Histoire et Voyage de la Terre-Sainte, ou? tout ce qu'il y a de plus remarquable dans les Saints lieux, est tres-exactement descrit. . . Ouurage enrichi de plusieurs figures en taille douce.
by GOUJON, Jacques-Florent (1621-1693).
Lyon:: Chez Pierre Compagnon, & Robert Taillandier, 1671., 1671. 4to. [xiv], 358 pp. Woodcut title vignette, 16 folding engraved plates, 1 map (of Palestine & Jerusalem); light foxing. [Plates are located facing pp. 1, 72, 114, 129, 136, 144, 152, 160, 162, 166, 176, 184, 188, 190, 192, 266, 315]. [COMPLETE]. Modern antique-style calf, raised bands, elaborate gilt-stamped spine compartments, covers tooled in blind. Fine. Second illustrated edition, illustrated with 16 Plates & a Map of the Levant. Jacques-Florent Goujon was a fur trader, before receiving a vocation and taking the habit of Cordelier in November 1636. He traveled to the Holy Land in 1666 and stayed for two years in Jerusalem. This interesting and well-illustrated volume relates the events of his journey, and endeavors to describe various significant locations in detail, with special attention being given to chapels, churches, Christ, Aleppo, the Dead Sea, archeological monuments and burial sites. Chapters [or "Visites"] include such subjects as "Mount Tabor", "Mummies and Pyramids", "The Holy Sepulcher", "Mount Zion", "The Mountains, and the Deserts", "Syria", and "of Egypt in General". While Goujon's interests are primarily religious, a large portion of the text is devoted to secular matters such as local customs, geography, and architecture. / "The issue [of colorful exaggeration in pilgrimage writing] remained alive in the work of Jacques Florent Goujon, a Franciscan who had spent two years (beginning in 1668) making observations, taking notes, and mulling over his experiences in the Holy Land. His Histoire et Voyage de la Terre Sainte (Lyon, 1670), a thoroughly Custodial work, explicitly urged the contrast to be drawn between a pilgrimage (such as his own) that was composed by a traveler who lived in Palestine over an extended period of time and a pilgrimage by a traveler who, however devout, was merely passing through. . . .Tension and competition between pious visitors and pious residents of the Holy Land became a hovering smoke in the literature of pilgrimage. . . ." "In Goujon, the perennial problem, of writing something new in a tradition of centuries reporting on the same places, is related to this matter of the comparison between the resident's thick interpretation of the Holy Land and the visitor's thin impressions of the same scene. Something to notice about Goujon is his use of a new style of language. He speaks of his seeming to "uncover (desrobant) the history and outline of the holy places" and remarks that "each step that Christ took conceals mysteries (cache des mysteres) which it is not easy to explain thoroughly." It is for this reason that one must make repeated visits to individual places. One cannot speak too often of the sacred places. There is always more to say. "These are the same places sanctified by these august mysteries that I have described. One cannot reflect enough on them. However devout he is, the Christian cannot often enough meditate upon them." "This is something of a conceptual breakthrough. Within the world of the pilgrimage, Goujon has found a new way to attack the old problem. There is always need for new books of pilgrimage, and not simply because earlier authors were imperfect or forgetful reporters or because things change over time or because everyone sees things from a different angle." – F. Thomas Noonan, The Road to Jerusalem: Pilgrimage and Travel in the Age of Discovery, pp. 206-207. REFERENCES: Mahfouz Labib, Pelerins et voyageurs au mont Sinaï, (1961), p. 98; Rohricht, 1142; Michael Greenhalgh, Syria's Monuments: Their Survival and Destruction, Brill, p. 435; Eran Laor, ?Shoshana Klein, ?Bet ha-sefarim ha-le?umi ?veha-univers?ta?i bi-Yerushalayim, Maps of the Holy Land: cartobibliography of printed maps, 1475-1900, 1986; Carl Ritter, The Comparative Geography of Palestine and the Sinaitic Peninsula, (Gage trans.), 1865; Henri Ternaux-Compans, Bibliotheque asiatique et africaine, ou: Catalogue des ouvrages relatifs à l'Asie et l'Afrique, qui ont paru depuis la decouverte de l'imprimerie jusqu'en 1700, no. 2179; Titus Tobler, Bibliographia, Geographica Palestinae, [Leipzig, 1867]; repr.: Amsterdam: Meridian, 1964. p. 111; Andrew Dickson White, A History of the Warfare of Science with Theology in Christendom, New York: Appleton, 1901, vol. II, p.242.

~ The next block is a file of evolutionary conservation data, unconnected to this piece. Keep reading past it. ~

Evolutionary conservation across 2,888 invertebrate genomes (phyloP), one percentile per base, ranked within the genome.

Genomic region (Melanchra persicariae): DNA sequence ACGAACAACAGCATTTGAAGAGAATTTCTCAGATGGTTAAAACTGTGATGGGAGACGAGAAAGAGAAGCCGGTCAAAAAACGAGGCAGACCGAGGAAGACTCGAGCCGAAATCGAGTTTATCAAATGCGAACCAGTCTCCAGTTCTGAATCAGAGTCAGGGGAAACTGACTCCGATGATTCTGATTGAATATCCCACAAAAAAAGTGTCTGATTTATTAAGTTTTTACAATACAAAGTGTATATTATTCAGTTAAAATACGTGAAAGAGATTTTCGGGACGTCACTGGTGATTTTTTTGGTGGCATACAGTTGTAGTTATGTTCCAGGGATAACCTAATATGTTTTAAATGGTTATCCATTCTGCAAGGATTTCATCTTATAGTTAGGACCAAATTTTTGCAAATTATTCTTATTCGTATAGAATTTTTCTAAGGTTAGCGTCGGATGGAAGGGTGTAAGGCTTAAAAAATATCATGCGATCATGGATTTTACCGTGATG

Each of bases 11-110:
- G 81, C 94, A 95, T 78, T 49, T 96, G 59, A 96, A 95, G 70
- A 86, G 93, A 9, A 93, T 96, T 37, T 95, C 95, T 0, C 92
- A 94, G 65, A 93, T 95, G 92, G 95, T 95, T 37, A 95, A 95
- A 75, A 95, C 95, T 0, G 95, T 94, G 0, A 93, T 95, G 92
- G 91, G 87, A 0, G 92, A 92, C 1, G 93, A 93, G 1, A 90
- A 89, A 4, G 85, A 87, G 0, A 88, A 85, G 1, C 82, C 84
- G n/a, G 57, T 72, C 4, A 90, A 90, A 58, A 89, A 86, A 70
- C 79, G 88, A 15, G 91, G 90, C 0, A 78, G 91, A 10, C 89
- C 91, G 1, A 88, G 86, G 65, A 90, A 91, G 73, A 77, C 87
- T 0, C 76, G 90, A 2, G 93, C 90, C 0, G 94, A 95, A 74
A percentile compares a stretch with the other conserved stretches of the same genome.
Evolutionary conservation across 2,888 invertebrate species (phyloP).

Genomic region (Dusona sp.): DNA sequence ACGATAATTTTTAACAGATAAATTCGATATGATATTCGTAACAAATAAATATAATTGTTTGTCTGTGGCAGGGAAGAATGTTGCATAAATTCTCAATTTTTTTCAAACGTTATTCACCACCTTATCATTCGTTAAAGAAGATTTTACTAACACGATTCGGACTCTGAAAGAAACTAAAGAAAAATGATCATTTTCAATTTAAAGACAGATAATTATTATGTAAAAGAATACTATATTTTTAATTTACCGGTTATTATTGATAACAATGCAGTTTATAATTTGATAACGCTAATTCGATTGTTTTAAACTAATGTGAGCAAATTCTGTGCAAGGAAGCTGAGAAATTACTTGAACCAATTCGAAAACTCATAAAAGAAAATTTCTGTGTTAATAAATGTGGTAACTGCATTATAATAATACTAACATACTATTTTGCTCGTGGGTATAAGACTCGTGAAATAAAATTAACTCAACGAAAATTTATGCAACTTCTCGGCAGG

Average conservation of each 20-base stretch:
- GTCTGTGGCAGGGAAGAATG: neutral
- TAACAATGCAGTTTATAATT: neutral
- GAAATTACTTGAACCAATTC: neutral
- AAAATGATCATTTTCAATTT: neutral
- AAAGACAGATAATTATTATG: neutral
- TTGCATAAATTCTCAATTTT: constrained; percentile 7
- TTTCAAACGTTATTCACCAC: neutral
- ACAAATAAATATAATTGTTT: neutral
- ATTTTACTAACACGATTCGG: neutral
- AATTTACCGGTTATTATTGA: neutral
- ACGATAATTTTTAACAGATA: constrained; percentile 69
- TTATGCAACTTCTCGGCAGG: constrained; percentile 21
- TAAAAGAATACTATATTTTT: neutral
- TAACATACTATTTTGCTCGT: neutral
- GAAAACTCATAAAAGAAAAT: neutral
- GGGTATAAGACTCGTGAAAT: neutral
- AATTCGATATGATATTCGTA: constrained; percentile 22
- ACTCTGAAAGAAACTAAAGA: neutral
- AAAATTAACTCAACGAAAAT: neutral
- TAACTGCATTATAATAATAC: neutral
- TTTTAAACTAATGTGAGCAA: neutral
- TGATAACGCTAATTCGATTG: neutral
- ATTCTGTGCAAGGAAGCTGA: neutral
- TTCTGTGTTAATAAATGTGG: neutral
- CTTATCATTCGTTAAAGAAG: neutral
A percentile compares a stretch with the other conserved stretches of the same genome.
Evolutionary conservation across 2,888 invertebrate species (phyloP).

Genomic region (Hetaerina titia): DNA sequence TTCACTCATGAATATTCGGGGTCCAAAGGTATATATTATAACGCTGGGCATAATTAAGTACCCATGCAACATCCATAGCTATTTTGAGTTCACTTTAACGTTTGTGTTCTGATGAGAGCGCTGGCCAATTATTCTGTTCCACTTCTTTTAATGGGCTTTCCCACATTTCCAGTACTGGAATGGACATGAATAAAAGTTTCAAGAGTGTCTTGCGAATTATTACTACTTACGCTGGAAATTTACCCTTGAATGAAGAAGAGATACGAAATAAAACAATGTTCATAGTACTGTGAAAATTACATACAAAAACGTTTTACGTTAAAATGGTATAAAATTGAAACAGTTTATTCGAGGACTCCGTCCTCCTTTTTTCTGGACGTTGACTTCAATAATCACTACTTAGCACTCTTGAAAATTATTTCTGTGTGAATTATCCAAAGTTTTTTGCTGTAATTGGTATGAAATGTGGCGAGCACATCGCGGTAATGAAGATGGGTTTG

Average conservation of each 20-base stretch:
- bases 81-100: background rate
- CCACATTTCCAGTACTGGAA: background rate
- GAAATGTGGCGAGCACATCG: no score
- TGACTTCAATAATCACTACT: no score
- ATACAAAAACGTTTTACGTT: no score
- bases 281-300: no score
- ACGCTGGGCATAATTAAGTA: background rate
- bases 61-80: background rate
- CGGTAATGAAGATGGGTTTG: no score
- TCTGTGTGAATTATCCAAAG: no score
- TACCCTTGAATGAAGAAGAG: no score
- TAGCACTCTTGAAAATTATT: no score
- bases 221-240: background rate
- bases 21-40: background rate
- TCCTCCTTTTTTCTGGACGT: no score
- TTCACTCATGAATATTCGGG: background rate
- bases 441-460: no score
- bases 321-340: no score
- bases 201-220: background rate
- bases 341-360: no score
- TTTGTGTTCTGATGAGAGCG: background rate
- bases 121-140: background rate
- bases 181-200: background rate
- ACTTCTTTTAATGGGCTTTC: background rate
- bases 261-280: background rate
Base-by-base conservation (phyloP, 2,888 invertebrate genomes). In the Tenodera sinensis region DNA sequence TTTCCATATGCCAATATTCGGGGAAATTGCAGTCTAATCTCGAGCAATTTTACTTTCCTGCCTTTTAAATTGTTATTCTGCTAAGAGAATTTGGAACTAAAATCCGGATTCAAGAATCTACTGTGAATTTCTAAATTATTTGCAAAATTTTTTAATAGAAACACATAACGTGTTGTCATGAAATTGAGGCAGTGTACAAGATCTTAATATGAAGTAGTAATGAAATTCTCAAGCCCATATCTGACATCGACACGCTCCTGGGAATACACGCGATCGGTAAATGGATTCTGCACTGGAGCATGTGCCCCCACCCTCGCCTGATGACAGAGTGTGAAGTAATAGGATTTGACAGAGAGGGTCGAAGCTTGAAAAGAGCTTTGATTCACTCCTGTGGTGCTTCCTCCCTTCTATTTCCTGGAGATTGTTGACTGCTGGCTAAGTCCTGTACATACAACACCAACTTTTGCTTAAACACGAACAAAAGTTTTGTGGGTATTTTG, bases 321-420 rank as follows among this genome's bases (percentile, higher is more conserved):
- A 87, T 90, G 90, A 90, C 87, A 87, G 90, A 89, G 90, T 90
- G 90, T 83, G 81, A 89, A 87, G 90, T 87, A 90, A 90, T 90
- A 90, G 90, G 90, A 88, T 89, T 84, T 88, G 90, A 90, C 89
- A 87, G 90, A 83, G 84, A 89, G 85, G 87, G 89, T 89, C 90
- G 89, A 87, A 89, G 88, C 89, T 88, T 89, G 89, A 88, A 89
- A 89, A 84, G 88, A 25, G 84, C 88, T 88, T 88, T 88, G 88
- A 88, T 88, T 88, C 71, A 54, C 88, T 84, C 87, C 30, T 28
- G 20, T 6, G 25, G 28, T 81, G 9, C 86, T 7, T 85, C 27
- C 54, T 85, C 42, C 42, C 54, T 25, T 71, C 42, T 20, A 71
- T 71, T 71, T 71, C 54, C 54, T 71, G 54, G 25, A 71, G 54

(Inventory #: LV2314)
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